New Netflix Movies Reviewed — The Ballad of Buster Scruggs and Dumplin’

Netflix is stirring up some controversy this awards season by releasing some films in theaters prior (or simultaneously) to their release online. Here are a couple:

The Ballad of Buster Scruggs came out on Netflix a few weeks ago. I kept putting off watching the Coen brothers latest, because just like Tarantino — their movies used to be great and just keep becoming mixed bags.

The Coen’s No Country for Old Men was like a modern Western, and it was okay but flawed. Their remake of True Grit was awful.

These six stories are packed with an incredible cast, giving us colorful characters, showing various ways of life in the Wild West. It was more entertaining than I thought it would be, but it was also indulgent, uneven, and underwhelming.

The first chapter of this book is the best. Tim Blake Nelson (from the Coen’s O Brother, Where Art Thou) is a singin’ cowboy with some really clever songs and great dialogue. When he shows up at a cantina looking for whiskey, what he says to the bartender and patrons…before shooting them all dead, is classic. Not a better bar shoot-up scene in the Old West since Clint Eastwood in Unforgiven.

The next story has James Franco robbing a bank, and losing the shoot-out with the teller (a Coen regular, the terrific Stephen Root, with hysterical mannerisms). He ends up getting hanged for his crimes. Twice. And yes, the movie is filled with gallows humor throughout (pun intended). That segment wasn’t half bad.

The following story was odd. A bearded Liam Neeson has a new set of skills. Instead of a gunfighter looking for his wife, the “Meal Ticket” is a traveling show, in which he brings a great storyteller, who is missing his arms and legs, to various towns. They collect money, eat around the campfire, and occasionally visit brothels (the only other brothel scene that was more bizarre was when Jack Nicholson takes Randy Quaid to see Carol Kane in The Last Detail). Other than a drunk Neeson singing by a fire in a drunken stupor, and a powerful ending…there’s just not enough there.

In “All Gold Canyon” we get to hear singer Tom Waits croon a bit, as he’s a lone prospector. It’s not that interesting watching him pan for gold, but you do appreciate the gorgeous cinematography Bruno Delbonnel gives us (that’s so good, you’ll even appreciate it on the small screen).

“The Gal Who Got Rattled” stars Zoe Kazan on a wagon journey. It takes too long to get to its rather powerful conclusion. You can’t help but wonder in this day and age of everything PC, will people be up in arms about the damsel in distress character, and the savage Native Americans scalping folks.

The final segment “The Mortal Remains” has the star power of two of my favorites — Saul Rubinek and Brendan Gleeson, as well as Tyne Daly, Chelcie Ross, and Jonjo O’Neill. They have bizarre conversations in a stagecoach.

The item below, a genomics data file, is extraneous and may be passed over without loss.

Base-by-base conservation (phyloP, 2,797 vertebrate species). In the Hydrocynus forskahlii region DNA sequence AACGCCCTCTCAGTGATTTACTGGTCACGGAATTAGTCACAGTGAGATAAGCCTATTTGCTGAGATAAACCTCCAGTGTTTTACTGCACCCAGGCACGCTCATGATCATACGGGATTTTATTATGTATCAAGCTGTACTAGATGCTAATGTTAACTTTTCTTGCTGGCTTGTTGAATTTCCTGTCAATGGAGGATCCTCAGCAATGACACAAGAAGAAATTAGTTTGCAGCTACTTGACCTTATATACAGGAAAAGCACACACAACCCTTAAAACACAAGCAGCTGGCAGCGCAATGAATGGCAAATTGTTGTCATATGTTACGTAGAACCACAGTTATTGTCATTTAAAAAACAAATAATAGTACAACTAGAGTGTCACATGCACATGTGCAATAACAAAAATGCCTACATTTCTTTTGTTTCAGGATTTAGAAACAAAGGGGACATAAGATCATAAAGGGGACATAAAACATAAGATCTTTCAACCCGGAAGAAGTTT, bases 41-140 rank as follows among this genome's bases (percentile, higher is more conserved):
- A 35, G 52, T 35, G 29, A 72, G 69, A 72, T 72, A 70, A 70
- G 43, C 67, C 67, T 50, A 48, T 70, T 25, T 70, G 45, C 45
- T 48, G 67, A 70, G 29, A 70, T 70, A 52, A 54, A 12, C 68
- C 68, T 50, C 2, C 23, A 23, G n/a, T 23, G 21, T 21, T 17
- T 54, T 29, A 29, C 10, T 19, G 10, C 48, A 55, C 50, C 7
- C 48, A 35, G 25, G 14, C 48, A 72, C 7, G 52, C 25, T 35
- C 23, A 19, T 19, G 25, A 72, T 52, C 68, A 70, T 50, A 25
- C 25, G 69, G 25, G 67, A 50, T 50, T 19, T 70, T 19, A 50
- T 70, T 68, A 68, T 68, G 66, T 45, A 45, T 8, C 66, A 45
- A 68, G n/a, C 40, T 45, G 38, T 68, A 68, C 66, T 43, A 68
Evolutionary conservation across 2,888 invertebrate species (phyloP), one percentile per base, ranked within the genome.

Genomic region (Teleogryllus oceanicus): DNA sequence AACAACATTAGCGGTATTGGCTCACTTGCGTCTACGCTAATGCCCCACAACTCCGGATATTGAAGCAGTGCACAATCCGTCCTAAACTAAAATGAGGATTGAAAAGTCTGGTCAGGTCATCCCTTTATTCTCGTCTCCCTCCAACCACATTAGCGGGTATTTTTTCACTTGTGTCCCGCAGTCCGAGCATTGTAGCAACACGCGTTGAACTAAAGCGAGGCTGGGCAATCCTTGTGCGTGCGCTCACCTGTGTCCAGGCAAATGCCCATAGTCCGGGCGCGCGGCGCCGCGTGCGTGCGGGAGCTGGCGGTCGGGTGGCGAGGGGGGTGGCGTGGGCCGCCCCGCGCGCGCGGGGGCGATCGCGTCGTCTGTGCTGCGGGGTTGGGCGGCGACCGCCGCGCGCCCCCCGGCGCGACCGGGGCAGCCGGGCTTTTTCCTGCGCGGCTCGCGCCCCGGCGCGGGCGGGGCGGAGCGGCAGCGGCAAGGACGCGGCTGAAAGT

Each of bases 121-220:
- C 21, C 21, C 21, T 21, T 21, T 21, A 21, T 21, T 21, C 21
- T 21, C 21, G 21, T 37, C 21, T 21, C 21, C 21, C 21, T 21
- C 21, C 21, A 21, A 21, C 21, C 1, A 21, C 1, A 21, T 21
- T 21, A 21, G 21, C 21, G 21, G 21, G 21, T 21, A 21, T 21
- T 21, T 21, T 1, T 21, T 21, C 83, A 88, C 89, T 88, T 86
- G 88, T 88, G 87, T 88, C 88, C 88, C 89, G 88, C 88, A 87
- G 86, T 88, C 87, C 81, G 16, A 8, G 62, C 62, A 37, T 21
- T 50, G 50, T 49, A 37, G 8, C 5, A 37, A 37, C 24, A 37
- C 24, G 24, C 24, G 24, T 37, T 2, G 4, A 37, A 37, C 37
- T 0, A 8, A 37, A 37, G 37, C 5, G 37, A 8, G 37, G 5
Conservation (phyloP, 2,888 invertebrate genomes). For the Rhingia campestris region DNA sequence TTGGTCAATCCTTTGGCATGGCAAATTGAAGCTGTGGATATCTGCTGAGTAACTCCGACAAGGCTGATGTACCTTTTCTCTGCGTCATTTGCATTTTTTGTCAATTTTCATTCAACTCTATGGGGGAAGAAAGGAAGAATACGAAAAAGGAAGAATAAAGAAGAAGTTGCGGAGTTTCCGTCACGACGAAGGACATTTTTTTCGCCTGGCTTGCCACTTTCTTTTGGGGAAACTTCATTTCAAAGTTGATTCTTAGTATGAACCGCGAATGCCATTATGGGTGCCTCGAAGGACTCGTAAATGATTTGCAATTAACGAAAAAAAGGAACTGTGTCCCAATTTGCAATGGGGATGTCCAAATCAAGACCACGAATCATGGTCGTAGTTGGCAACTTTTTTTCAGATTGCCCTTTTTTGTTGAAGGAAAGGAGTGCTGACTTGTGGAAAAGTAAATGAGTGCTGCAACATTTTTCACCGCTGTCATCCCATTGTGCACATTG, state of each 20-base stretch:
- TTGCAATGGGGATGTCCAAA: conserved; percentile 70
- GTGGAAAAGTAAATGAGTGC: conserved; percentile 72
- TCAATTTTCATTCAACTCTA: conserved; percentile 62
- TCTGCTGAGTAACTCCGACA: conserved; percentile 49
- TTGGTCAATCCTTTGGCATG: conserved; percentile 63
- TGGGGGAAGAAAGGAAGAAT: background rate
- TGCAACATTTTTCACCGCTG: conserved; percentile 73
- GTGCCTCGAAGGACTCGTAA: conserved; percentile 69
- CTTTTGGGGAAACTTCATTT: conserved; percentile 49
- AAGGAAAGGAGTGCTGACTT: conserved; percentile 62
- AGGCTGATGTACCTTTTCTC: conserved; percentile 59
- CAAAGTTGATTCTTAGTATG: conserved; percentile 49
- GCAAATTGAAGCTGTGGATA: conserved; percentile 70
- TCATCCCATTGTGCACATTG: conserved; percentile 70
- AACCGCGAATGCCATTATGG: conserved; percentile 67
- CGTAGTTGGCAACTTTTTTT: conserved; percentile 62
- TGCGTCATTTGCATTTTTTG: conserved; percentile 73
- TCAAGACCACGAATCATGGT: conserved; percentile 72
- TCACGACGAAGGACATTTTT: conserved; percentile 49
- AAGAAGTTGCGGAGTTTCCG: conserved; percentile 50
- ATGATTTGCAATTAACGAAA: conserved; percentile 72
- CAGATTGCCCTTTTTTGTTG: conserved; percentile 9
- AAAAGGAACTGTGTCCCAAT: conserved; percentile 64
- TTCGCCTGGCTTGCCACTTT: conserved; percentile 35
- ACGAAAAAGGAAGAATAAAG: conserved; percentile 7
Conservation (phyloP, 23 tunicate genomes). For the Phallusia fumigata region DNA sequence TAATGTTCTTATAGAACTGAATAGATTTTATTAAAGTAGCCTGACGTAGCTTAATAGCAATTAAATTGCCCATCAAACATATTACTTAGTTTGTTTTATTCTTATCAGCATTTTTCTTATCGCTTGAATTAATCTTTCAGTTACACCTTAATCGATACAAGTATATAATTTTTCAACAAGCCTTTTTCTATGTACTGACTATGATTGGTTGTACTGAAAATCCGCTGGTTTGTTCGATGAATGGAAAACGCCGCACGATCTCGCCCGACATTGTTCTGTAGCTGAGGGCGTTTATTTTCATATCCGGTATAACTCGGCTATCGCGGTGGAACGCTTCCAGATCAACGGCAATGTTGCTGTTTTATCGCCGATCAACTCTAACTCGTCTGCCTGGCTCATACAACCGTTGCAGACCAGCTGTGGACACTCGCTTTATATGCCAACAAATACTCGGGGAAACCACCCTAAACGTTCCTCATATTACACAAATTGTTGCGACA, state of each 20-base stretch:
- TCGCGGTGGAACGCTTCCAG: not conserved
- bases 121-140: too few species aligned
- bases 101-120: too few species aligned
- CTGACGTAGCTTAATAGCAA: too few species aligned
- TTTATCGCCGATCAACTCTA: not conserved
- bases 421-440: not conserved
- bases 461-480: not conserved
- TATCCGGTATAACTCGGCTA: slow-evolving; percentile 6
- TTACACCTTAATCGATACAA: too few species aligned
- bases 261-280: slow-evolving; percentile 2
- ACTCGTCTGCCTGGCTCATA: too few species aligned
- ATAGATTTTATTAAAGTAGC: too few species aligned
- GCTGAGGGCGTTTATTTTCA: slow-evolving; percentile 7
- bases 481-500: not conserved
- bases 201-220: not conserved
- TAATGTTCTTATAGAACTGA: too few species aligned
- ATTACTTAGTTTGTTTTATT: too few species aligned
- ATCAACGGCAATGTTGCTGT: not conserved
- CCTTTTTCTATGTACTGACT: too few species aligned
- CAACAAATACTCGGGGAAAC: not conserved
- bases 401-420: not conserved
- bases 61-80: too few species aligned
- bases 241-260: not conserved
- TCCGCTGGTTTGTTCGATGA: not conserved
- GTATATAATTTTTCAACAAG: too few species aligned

Perhaps these vignettes would’ve worked better if this were a TV series and you had a new one each week. Overall, it doesn’t bring anything new. The stories feel like ones we’ve seen before, despite the unique Coen whimsy. A few of the monologues are just too long.

The score, by the always terrific Carter Burwell, works nicely (as do the songs in the first segment). It reminded me of Nelson’s other Coen brothers film O Brother, in which I liked the soundtrack a lot more than the film.

I was never bored watching it all, but it was rather underwhelming.

2 ½ stars out of 5.

 

I really wanted to like Dumplin’. I think Dolly Parton is one of the best songwriters of all-time, and the premise that features so much of her music and characters that idolize her…well, it couldn’t be worse than the last Mama Mia movie, could it?

It’s based on a 2015 YA novel by Julie Murphy, and the title is the nickname given to a teenager named Willowdean (Danielle Macdonald, who was great in the upcoming Netflix movie Bird Box).

Her mother Rosie (Jennifer Aniston, who seems miscast) is a former beauty queen, and she’s still involved in pageants. It makes the nickname that much more painful.

Will has to deal with the teenage torment you’d expect in a movie like this, but listening to Dolly Parton helps get her through life. Now, just like how Macdonald was comfortable in her own skin in Patti Cake$ as a wannabe rapper, so is she here.

Of course, there’s a love interest (Luke Benward).

The problem is that this movie is just dumb. The dialogue, the characters. The storytelling is just so uninteresting, too. It’s as if the screenwriter (Kristin Hahn) was trying to tackle as many teen tropes as she could, instead of giving the characters more interesting lives that felt real.

Many said I was tough on the last Rocky movie Creed 2. It’s just…both that film and this, feel like they were done for a 13-year-old kid that’s never seen a movie before and will enjoy the characters’ plights and affirmations, despite how cliche.

1 star out of 5.